The Ceiling

The greatest art piece of the Sistine Chapel would probably be its ceiling. However, if not for the cracks that could have been effects of the excavation, we will not be able to appreciate the most magnificent work of Michelangelo. The tale of the ceiling is quite enthralling. It seems like God planted desire in Michelangelo’s heart. It should have just been a mere visual representation of the 12 Apostles.

Feeling dissatisfied, though, Michelangelo, with the full permission of Julius II, decided to change everything. If you will take a good look on the different depictions on the ceiling of the Sistine Chapel, you’ll know that it is actually composed of the 9 central stories that make up the Genesis, such as the Fall of Man, the story of Noah, and the Story of Creation. The painting usually starts at the entrance wall of the chapel.

The Last Judgment

After the Sack of Rome and before the start of the Council of Trent, Michelangelo worked on the Last Judgment, a huge mural occupying the entire wall at the back of the Sistine Chapel altar. It was a representation of the coming of Christ and the day of damnation. It showed the various nude souls descending into hell or ascending into heaven after they have faced clear judgment from Christ.

Looking at the Last Judgment, you will probably not feel awed of the entire backdrop but of the entire message it hopes to convey. It displayed the great reverence of the people to the ultimate power of God. The painting had been controversial, however, after Cardinal Carafa thought that it was very immoral and obscene, considering that the images were deliberately showing their genitals. He ordered the removal of the fresco, which could have been pushed through if not for the insistence and persistence of Michelangelo. To tame down its effect on the onlookers, the genital as were then later “covered” by Daniele da Volterra.

Touring the Chapel

There are many Italian tours that include visitation to the Sistine Chapel. You can even simply choose to tour the Vatican Museums, and definitely, you will land yourself inside the chapel. Normally, the tourists will arrive inside the chapel passing through the back portion of the altar. Then, they will observe the chapel until they can reach the entrance of the church. This will give them better opportunities to study and marvel at the different masterpieces surrounding and within the chapel. Nevertheless, before you can enter the chapel, you need to have tickets or entrance passes, which you can possibly get at the gates. Whiling Away at the Gorgeous Vatican Gardens

There’s one garden that will remind you that there will always be a special place you can run to whenever you feel troubled, but it doesn’t take the fact that its overall design is more than enough to make you feel so blessed for the rest of your life. Such can be the simple message you will get once you get into the Vatican Gardens.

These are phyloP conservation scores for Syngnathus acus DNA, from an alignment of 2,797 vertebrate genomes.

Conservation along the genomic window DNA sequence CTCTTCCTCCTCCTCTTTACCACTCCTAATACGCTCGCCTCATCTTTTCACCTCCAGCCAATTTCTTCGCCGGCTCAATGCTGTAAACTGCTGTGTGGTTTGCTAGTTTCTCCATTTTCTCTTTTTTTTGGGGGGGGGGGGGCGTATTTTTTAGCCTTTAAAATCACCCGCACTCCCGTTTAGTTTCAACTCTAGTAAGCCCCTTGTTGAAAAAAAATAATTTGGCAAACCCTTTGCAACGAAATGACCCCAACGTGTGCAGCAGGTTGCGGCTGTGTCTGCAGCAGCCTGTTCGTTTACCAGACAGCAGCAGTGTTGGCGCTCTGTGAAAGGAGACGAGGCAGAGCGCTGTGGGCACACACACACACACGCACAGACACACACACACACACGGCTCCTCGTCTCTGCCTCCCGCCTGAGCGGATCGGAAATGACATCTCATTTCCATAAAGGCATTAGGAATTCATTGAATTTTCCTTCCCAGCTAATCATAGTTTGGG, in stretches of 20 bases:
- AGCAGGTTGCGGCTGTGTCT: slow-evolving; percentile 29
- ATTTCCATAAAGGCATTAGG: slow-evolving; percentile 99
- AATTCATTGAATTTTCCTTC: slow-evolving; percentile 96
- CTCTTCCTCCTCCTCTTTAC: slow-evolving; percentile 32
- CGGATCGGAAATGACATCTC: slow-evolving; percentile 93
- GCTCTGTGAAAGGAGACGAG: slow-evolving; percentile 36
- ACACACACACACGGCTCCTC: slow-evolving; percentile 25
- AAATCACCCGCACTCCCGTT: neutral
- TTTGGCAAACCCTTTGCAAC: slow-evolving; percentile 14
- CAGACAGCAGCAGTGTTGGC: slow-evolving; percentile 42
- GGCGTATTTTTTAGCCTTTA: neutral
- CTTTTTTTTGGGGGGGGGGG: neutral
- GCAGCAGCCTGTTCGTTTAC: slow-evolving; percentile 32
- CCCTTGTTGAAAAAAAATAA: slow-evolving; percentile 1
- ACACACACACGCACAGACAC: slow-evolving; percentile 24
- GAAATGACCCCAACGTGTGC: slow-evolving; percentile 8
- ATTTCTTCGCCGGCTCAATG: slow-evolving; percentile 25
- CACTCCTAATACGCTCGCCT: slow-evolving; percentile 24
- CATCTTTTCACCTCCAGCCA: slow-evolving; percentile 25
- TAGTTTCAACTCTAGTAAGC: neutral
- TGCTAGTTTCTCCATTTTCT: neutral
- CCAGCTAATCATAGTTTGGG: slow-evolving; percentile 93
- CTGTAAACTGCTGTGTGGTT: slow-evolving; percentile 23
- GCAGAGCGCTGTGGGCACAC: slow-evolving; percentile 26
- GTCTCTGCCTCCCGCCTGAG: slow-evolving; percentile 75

A tour to the Vatican Gardens can take up to 3 hours. By now, you probably have a good idea of just how vast and big it is. In fact, it covers 1/3 of the entire land area of the Vatican City, the smallest country in the entire world. Walking through the various types of foliages means going back on the history that span for more than 2 centuries.

A Look-back on the Gardens

The history of the Vatican Gardens can be traced back on the times when it was then a large orchard and vineyard that’s part of the Apostolic Palace. It used to be surrounded by walls until it was torn down, and two courtyards emerged. They were called the Pine Cone, or Pigna, and the Belvedere. There are two reasons why the gardens were created. First, Nicholas V wanted to have a venue for their papal court ceremonies. He also liked something that would give him some form of entertainment.

Design of the Gardens is the same text of Vatican Gardens

Today, anybody can visit the Vatican Gardens, provided that they choose to take a private guided tour. Normally, it will be opened at 11:00 a.m., every Tuesday, Thursday and Saturday between March and October. For the remaining months, it will be accessible every Saturday, on 11:00 a.m.

The Vatican Gardens is like going through another kind of world-a beautiful one-as expressed by the pair of small arches that can be located at the back area of the First Martyrs Courtyard. There’s a 2-mile Renaissance Wall, which is now being occupied by the oval piazza and St. Peter’s Basilica. You can also find the world-famous Sistine Chapel, Vatican Museums, and other offices totaling almost 10,000 rooms.